This is the first treatment of religious themes to appear on this list, but certainly not the last. It demonstrates Chiang’s signature clear, scientific style of writing about these matters, but doesn’t reach the same heights (figuratively or, in one case, literally) as some of his other works exploring similar themes.

 

11. “Seventy-Two Letters”

Emotional Impact: **
Intellectual Impact: ***
Public Impact: ***
Total Score: 8/15

On second thought, forget what I said above: this story, actually, is probably the most politically-charged work Ted Chiang has ever published. The politics of it are much more removed from those of our own world than “It’s 2059”, but it frequently touches on themes of worker rights vs. capital, as well as reproductive rights and eugenics. As in every other Chiang story, however, the politics inevitably take a backseat to the exploration of the core ideas.

This is another example of a story set in a world with wildly different metaphysics from our own, and could even be classified as a fantasy story, rather than science fiction, if not for the relentlessly science-minded approach Chiang (and the characters within) take to analyzing this world. In a way, this is a more complete counterpart to “Omphalos”: both involve the main character experiencing a shocking revelation intimately tied to the metaphysics of the world that they inhabit, and having to deal with that revelation. However, in “Omphalos,” the ultimate extent of the main character’s reaction to this is simply to journal for a bit, while in this story, the protagonist takes an active, engaged, and surprisingly action-packed role in reacting to this life-changing revelation.

 

10. “The Great Silence”

Emotional Impact: ****
Intellectual Impact: ***
Public Impact: **
Total Score: 9/15

This is the best flash fiction piece Ted Chiang has written. It was originally written as part of a mixed media art piece, and I imagine it’s even better experienced in its intended form. It is sad, and beautiful, and made me want to get a pet parrot, until I looked further into any of the numerous complexities involved with doing that, and just resorted to watching multiple hours of YouTube videos posted by people with their own pet parrots instead.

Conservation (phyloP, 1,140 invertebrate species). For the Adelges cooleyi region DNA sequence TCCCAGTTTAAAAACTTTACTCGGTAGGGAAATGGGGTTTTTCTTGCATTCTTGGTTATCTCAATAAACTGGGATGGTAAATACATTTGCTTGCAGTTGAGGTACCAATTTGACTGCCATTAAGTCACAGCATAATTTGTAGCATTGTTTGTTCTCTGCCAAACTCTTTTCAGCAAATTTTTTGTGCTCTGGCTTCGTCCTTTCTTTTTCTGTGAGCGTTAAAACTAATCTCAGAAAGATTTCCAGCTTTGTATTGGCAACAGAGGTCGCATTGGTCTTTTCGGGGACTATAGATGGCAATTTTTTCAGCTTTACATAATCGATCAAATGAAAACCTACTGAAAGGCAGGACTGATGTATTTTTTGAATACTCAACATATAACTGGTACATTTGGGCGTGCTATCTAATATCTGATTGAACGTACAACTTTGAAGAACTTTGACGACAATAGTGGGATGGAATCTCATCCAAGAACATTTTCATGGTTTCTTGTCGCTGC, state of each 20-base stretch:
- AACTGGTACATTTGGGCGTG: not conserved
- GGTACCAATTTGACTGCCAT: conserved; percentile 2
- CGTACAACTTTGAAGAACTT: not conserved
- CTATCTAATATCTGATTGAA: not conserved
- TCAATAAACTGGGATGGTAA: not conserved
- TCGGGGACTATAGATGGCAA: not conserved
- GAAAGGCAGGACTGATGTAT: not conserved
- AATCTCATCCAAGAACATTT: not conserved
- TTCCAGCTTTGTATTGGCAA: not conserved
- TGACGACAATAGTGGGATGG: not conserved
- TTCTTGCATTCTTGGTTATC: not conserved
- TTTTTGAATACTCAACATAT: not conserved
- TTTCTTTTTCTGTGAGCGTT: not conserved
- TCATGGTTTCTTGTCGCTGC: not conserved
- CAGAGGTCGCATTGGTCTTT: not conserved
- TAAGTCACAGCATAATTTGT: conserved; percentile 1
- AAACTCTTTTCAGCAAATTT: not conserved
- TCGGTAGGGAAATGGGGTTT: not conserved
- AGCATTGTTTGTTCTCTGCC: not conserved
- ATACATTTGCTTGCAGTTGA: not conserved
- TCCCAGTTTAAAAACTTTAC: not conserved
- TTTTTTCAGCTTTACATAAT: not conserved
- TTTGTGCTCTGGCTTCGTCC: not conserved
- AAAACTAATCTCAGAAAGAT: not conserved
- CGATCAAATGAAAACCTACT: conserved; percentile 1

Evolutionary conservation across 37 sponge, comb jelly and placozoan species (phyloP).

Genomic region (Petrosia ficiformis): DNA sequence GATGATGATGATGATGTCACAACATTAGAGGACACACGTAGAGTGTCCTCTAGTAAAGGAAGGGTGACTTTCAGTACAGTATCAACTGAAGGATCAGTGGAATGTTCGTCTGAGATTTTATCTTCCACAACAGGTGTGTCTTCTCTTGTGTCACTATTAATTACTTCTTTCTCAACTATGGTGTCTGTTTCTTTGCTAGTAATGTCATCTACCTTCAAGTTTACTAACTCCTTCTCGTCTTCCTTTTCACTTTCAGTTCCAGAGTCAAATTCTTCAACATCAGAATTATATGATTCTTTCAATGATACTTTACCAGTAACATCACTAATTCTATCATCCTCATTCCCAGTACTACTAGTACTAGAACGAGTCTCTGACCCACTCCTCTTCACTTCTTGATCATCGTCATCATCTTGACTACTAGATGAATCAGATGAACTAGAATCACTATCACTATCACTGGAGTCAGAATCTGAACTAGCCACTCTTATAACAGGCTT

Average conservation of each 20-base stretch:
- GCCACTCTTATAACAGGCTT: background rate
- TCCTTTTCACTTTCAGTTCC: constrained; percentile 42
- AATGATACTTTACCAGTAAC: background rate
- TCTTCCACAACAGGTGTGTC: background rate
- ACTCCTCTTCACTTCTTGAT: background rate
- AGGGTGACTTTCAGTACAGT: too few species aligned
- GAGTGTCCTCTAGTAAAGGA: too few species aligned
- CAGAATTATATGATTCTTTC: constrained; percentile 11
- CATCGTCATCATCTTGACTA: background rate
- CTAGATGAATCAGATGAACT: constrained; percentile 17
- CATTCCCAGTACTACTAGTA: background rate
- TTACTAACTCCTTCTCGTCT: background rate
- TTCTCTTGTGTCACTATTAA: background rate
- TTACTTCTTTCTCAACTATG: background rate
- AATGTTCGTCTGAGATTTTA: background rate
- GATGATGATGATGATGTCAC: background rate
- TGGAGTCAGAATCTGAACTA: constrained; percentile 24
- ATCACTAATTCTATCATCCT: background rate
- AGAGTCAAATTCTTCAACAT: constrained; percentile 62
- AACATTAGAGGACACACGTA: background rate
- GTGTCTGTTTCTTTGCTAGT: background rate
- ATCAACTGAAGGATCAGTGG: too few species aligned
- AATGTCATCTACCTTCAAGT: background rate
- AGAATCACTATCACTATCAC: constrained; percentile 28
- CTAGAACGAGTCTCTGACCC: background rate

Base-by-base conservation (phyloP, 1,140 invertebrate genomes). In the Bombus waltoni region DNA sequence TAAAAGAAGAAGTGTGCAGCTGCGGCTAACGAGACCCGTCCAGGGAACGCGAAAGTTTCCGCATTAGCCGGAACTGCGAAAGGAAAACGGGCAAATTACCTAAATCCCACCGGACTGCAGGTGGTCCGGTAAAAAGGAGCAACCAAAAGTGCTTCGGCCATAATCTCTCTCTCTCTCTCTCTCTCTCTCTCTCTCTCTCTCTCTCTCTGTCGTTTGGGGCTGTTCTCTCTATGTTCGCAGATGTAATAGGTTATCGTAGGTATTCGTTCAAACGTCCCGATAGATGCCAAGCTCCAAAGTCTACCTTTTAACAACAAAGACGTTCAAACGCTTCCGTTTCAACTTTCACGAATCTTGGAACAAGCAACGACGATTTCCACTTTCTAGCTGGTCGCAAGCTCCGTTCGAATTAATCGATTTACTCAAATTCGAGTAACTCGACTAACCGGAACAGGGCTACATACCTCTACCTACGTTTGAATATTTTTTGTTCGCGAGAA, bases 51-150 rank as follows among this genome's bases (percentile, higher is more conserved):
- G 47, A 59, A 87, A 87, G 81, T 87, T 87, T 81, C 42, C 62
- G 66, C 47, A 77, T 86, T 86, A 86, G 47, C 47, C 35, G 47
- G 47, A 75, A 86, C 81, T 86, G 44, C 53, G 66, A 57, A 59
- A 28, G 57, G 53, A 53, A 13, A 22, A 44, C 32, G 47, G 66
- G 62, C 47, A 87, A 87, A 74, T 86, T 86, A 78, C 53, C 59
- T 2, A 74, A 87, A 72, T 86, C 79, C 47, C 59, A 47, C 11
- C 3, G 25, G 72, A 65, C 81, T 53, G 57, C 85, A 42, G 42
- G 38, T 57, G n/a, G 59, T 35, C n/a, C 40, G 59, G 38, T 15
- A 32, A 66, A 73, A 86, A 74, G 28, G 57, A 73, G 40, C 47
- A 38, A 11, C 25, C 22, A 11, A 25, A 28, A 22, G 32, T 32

9. “Tower of Babylon”

Emotional Impact: **
Intellectual Impact: ***
Public Impact: ****
Total Score: 9/15

This is the first piece Chiang published, and it still holds up to this day. It’s not his best story, as evidenced by the fact that 9 ≠ 1 (sorry again, “Division By Zero” fans), but it is significantly less flawed than several of the stories ranked higher on this list: it’s perfectly self-contained, and tells exactly and precisely the story it wants to tell. While it doesn’t necessarily reach the same heady heights as other stories on this list (I mean that exclusively figuratively, here), it is an incredibly well-polished piece of fiction, particularly considering how early into his career it was written.

 

8. “Exhalation”

Emotional Impact: ***
Intellectual Impact: **
Public Impact: *****
Total Score: 10/15

This is the piece that Chiang chose as the title of his second story collection, so clearly he thinks it’s hot stuff. And the critics seem to agree, judging by the number of awards it’s won. I think it’s…nice. I would even go so far as to call it “very nice.” It’s undeniably well-written, and there’s some beautiful prose in there: “the universe began as an enormous breath being held” is just a wonderful image.

This story artfully explores an idea previously explored by many others before: the inevitable onward march of entropy, and what happens at the end of the world. It could be said (and is being said, by me, right now) that this is a more grounded, human version of Asimov’s “The Last Question”—ironic, as it is the only one of the two that features zero humans.